Junior hip-hop artist releases mix tape

Ben Kohler and Shelby Erickson

Junior Dirk Gigerich sits in his basement. Countless hours each week are spent here, in the recording studio, where he writes lyrics, records, and produces his own music. The rapper, who got his start before middle school, is finally coming out with his first mix tape on Oct. 12, excited to show his talents on a broader scale.

Inspired by YouTube rappers who write and produce their own music, Dirk — also known as D.A.G. — began rapping in fifth grade at Blake School after seeing the movie “8 Mile.”

“I first started rapping in 5th grade, where a lot of kids would freestyle. It looked cool so I decided that it was something I wanted to try,” Gigerich said.

Most of his background music comes from free YouTube sources or friends that contribute. Though his beats come from other parties, he still produces his own music in the recording studio.

“I have some friends who make beats, otherwise there are a lot of cool guys on YouTube that make beats for free, so I use those as well,” Gigerich said.

His first mix tape — titled “5th Period” — was named after where his career got started. During his 5th period free hour at Blake School, Dirk, along with few friends, began freestyling and writing their own lyrics. This recreation slowly grew into habit as he brought it home and built his own studio in his basement to record with.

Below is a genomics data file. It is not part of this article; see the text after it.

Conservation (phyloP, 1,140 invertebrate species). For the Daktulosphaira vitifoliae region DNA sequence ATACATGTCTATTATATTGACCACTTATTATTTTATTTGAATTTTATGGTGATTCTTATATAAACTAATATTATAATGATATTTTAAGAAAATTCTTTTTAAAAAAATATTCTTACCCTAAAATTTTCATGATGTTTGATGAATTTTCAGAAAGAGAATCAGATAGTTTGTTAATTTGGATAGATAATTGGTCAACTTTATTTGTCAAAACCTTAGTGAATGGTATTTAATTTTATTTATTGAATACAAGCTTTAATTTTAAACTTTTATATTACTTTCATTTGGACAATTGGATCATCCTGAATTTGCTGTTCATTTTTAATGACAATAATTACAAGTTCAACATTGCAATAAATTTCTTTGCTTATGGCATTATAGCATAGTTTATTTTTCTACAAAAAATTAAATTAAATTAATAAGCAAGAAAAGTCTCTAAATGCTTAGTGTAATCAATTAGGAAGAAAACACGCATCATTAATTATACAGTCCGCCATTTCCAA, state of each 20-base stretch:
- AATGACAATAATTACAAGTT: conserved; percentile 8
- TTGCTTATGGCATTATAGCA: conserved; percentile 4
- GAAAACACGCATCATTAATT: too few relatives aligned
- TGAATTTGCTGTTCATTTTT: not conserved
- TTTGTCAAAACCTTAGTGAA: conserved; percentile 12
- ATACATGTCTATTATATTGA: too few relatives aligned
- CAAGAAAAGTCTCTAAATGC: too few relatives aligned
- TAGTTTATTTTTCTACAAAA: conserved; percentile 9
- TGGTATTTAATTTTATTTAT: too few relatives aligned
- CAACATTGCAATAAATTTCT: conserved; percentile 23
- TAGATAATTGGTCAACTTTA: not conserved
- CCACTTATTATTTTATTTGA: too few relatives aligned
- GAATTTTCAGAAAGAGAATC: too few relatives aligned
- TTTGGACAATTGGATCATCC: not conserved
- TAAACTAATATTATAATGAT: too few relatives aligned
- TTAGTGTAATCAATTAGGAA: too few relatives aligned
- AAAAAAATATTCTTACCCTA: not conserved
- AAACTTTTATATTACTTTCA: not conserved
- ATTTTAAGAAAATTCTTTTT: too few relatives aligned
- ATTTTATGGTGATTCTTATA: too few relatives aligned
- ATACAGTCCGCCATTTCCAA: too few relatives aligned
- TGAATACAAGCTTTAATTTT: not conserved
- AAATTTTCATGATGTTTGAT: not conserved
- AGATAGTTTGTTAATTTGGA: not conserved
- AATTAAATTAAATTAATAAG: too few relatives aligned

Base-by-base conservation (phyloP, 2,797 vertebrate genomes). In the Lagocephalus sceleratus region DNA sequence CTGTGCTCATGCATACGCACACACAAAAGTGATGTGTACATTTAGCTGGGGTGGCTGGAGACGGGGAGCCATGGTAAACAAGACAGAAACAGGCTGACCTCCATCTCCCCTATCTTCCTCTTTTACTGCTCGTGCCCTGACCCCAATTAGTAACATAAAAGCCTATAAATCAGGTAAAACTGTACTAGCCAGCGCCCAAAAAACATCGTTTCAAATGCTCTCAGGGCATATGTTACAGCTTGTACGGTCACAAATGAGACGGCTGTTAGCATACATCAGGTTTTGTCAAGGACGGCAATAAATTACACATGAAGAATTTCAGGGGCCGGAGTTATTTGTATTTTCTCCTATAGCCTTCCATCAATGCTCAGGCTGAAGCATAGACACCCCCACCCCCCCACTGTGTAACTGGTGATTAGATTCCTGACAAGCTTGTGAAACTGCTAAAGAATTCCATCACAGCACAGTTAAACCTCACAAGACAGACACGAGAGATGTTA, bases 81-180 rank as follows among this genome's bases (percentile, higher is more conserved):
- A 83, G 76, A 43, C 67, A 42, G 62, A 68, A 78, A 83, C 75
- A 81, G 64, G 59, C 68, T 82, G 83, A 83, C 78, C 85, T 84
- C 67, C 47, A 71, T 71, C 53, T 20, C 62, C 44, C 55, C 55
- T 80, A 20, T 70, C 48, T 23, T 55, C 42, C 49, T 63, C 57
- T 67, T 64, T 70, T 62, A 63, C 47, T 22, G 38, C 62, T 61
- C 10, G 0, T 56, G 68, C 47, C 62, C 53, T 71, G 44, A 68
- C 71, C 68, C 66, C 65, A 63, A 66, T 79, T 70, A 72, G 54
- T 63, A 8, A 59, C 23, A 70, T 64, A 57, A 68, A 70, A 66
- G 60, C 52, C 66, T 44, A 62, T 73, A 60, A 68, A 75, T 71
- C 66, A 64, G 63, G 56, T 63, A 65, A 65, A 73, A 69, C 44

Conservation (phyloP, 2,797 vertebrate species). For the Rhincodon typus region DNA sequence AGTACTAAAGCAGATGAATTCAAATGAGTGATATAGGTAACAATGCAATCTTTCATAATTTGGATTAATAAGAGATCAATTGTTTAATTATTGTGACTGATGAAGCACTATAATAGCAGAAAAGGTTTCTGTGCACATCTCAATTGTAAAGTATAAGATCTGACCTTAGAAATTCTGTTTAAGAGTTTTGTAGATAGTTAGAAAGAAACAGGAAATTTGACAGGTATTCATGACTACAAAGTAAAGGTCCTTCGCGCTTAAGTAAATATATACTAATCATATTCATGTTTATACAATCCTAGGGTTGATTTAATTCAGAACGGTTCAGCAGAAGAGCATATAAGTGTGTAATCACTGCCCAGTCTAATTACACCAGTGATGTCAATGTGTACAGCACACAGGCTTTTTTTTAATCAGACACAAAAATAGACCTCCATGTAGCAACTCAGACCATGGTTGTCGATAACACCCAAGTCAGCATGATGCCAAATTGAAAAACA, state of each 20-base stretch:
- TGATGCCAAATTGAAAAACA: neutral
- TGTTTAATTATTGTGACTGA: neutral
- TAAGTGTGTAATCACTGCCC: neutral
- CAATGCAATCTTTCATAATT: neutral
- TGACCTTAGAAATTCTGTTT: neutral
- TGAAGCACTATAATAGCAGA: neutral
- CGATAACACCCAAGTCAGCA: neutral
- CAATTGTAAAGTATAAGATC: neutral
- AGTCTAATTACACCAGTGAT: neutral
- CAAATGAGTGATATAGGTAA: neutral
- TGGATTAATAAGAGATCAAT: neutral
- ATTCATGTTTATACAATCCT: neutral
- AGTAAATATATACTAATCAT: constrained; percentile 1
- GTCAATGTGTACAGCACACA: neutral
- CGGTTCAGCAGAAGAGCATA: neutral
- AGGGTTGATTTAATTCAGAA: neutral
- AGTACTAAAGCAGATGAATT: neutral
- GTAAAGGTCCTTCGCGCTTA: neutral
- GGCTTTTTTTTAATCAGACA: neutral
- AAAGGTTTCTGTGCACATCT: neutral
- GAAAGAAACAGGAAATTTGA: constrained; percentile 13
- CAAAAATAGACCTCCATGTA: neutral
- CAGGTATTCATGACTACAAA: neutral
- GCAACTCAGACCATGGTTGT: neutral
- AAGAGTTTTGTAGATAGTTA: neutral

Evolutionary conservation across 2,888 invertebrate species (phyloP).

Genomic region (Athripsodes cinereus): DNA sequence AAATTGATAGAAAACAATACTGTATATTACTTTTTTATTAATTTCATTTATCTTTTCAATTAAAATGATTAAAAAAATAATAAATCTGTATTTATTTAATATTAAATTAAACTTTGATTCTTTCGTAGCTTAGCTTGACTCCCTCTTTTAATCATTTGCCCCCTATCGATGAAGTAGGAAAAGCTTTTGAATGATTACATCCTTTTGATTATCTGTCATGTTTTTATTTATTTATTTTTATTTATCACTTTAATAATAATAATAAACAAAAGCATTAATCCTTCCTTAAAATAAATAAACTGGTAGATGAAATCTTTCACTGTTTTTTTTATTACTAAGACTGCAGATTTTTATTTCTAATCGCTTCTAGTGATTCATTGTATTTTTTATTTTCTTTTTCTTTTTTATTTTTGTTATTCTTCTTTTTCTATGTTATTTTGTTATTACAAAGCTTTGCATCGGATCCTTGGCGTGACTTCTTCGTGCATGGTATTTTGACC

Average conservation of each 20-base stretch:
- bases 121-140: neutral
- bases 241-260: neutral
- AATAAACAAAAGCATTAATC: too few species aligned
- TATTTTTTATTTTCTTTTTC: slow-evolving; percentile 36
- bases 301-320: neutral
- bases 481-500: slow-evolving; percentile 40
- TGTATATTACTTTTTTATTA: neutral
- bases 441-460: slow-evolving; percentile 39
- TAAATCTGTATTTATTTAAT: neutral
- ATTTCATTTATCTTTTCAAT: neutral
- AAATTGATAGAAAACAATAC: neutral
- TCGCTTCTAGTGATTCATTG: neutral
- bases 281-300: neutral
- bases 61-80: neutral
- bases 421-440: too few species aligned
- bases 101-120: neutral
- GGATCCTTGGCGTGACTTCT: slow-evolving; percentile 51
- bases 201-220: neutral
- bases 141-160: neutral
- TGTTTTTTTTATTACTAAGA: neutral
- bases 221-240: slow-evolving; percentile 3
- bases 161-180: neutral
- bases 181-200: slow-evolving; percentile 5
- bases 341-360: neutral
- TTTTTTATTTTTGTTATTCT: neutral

With six songs out already, including “Dopest” and “Gold Chain Mindstate,” Dirk plans to add to his repertoire with several songs on his mix tape featuring additional BSM juniors such as Alix Diaferio, Jay Patnode, and Dan Lenington. The latest “Fall Asleep,” a favorite among the list, features both Diaferio and Patnode.

“It was a lot of fun to make because we had all three of us in the studio together,” said Gigerich.

Even though Gigerich has successfully produced many songs and mix tapes, it is hard to gain a legitimate reputation in an upper-crust environment. This doesn’t phase the junior, though, as he believes his music is more important than his background.

“I feel like people definitely don’t take me as serious because I’ve been going to private schools all my life, but I think once they hear my music they kind of get past it,” Gigerich said.

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